A native of Argentina, Mauricio Lasansky received a Guggenheim Fellowship at the age of 22 and used it to study prints within the collection of the Metropolitan Museum of Art in New York. A naturalized American citizen by 1952, he worked on his own prints at the famous Atelier 17 in New York City that had adopted Abstract Expressionism as its means of stylistic expression.
Lasansky was invited to establish a print workshop at the University of Iowa School of Art and Art History in 1945. He built a legacy at Iowa that served as a model for other universities in establishing their printmaking departments and in fact many of those departments were developed by Lasansky’s students and continue to be headed by later generations of his students. In addition to teaching, many students became successful professional artists. Janet Ruttenberg, Dubuque native and one of Lasansky’s first students accepted into his program at Iowa, continues to maintain an active studio in New York City. One of Ruttenberg’s early works, on loan following her recent exhibition at the Dubuque Museum of Art, is presented here alongside her instructor’s work.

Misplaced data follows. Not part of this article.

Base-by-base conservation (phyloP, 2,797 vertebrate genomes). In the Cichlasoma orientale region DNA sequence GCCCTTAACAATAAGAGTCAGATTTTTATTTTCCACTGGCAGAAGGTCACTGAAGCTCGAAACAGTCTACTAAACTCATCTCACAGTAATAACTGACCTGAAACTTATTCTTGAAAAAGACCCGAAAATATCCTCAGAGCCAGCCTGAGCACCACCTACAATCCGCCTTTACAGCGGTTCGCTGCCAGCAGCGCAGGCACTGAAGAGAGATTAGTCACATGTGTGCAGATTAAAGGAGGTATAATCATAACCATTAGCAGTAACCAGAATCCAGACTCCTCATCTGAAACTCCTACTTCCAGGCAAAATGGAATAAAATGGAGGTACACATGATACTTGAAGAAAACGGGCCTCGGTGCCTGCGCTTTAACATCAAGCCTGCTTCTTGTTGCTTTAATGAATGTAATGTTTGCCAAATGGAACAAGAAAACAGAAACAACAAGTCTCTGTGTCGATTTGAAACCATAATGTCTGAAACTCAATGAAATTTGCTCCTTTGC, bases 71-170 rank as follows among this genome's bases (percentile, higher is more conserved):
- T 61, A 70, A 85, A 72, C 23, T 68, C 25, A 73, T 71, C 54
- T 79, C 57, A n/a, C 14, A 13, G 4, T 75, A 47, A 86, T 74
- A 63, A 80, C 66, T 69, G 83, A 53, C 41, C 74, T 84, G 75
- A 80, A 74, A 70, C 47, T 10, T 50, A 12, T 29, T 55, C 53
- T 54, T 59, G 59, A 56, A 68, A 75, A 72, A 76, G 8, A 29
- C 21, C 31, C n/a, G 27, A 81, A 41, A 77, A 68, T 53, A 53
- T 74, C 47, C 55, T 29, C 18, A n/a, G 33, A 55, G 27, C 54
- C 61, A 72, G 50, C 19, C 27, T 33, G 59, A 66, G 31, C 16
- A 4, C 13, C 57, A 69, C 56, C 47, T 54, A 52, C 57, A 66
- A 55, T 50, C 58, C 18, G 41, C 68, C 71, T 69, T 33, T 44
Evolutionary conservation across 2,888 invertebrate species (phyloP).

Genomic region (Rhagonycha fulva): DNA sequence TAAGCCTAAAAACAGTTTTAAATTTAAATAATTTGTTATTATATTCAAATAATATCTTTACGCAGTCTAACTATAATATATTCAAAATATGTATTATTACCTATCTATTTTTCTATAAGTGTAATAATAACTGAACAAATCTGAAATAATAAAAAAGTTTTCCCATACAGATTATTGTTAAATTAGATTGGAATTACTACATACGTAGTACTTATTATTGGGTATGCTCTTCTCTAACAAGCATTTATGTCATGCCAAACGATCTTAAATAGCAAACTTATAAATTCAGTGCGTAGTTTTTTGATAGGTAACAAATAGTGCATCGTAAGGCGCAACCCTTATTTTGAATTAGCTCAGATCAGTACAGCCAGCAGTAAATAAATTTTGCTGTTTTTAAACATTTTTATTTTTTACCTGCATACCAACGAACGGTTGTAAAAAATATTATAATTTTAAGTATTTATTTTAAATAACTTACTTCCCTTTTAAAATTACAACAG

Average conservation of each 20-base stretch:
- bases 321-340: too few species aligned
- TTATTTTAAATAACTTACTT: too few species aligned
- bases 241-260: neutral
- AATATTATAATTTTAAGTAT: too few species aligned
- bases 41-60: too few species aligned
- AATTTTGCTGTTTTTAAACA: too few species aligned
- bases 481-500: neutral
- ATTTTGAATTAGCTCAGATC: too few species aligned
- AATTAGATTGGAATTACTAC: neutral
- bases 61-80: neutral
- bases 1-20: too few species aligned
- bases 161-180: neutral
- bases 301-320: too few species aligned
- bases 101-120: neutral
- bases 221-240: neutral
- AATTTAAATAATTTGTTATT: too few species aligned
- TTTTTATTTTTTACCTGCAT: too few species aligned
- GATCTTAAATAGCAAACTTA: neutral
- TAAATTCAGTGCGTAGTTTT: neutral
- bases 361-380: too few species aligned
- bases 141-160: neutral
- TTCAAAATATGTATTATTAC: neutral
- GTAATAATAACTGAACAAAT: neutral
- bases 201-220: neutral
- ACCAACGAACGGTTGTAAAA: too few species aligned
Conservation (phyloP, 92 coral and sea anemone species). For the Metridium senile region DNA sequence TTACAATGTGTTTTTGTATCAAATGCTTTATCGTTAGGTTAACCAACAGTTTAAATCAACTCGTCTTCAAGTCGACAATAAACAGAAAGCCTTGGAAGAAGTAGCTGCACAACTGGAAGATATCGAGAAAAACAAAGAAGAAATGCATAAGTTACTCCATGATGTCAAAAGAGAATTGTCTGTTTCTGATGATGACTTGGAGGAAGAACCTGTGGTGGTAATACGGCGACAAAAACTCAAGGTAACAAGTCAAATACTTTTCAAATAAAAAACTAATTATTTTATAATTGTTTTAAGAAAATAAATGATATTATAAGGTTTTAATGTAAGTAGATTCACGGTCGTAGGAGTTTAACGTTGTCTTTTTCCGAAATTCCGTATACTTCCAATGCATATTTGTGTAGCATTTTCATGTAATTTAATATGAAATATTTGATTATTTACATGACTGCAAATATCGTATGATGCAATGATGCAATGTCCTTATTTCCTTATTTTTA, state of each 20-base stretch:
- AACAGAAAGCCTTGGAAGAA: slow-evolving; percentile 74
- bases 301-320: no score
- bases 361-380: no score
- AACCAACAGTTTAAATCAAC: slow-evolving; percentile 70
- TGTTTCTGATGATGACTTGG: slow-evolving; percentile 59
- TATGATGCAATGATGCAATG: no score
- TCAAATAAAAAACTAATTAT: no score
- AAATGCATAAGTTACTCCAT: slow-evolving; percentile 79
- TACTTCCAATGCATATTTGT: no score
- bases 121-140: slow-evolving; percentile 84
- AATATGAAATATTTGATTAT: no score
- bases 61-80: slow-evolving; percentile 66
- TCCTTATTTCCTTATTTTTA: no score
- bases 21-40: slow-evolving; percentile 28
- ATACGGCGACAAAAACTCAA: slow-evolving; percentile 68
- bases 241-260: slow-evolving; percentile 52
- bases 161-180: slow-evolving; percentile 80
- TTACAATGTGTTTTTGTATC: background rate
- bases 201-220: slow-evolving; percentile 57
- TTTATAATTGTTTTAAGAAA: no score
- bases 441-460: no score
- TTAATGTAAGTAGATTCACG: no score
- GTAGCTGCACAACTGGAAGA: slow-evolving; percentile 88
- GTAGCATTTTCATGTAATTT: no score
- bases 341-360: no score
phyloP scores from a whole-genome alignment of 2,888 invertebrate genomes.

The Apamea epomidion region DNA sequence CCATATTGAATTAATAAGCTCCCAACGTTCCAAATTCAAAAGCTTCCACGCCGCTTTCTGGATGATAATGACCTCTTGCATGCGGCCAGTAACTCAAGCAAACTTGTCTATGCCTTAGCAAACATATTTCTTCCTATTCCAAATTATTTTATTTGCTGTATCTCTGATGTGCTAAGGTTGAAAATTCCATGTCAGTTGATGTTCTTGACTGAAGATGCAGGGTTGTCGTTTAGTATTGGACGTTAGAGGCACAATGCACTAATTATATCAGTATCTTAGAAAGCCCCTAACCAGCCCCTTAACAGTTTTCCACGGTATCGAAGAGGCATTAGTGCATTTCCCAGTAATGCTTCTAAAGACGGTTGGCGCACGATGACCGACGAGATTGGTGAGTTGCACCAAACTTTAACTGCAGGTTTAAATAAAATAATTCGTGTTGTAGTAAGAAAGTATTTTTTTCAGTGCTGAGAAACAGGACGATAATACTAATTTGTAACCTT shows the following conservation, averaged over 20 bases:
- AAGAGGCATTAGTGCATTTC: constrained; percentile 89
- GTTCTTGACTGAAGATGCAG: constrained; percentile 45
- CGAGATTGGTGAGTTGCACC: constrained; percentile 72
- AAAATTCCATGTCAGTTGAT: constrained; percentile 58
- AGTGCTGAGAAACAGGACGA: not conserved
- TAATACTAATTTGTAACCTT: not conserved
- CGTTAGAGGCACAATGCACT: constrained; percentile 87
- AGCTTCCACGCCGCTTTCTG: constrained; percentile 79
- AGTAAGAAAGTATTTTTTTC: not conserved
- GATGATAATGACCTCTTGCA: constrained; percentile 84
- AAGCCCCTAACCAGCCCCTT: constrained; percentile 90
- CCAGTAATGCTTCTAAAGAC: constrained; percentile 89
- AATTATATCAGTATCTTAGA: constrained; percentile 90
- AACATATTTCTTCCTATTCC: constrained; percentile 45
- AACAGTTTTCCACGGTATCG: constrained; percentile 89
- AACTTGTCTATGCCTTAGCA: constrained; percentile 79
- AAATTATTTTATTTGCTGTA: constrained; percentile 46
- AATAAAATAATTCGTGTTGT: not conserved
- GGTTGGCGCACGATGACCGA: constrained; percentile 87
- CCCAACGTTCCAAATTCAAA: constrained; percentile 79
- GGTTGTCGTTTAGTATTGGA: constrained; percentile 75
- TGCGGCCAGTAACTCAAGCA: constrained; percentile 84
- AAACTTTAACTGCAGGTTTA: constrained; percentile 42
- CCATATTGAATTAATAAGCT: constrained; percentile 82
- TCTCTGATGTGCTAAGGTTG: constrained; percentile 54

Lasansky is best known for his complex, large-scale prints on which he applied a variety of printing techniques, using multiple plates and experimenting with an array of colors. Awarded five Guggenheim Fellowships over his lifetime, as well as numerous honorary degrees and exhibition awards, Lasansky devoted his career to exploring the expressive possibilities of printmaking and contributing significantly to establishing it as a meaningful and critical art form for the 20th century.
Lasansky retired from the University of Iowa in 1985. He continued to live in Iowa City with his wife Emilia until her death in 2009, and maintained his studio there until his death in 2012. The Lasansky artistic legacy continues today through his students as well as through his children and grandchildren, many of whom have prominent careers in the arts.
The six works by Mauricio Lasansky in this exhibition were donated in 2015 to DUMA from the collection of Mr. and Mrs. Harold E. Rayburn. Mr. Rayburn is a retired Eastern Iowa business executive and art collector with a particular interest in Iowa printmakers. Significant donations from visionary collectors like Mr. Rayburn and Dr. Randall Lengeling are the backbone of building a strong collection for the Museum to preserve and exhibit today and for future generations. We are grateful to all of our donors for entrusting part of their collecting legacy to DUMA.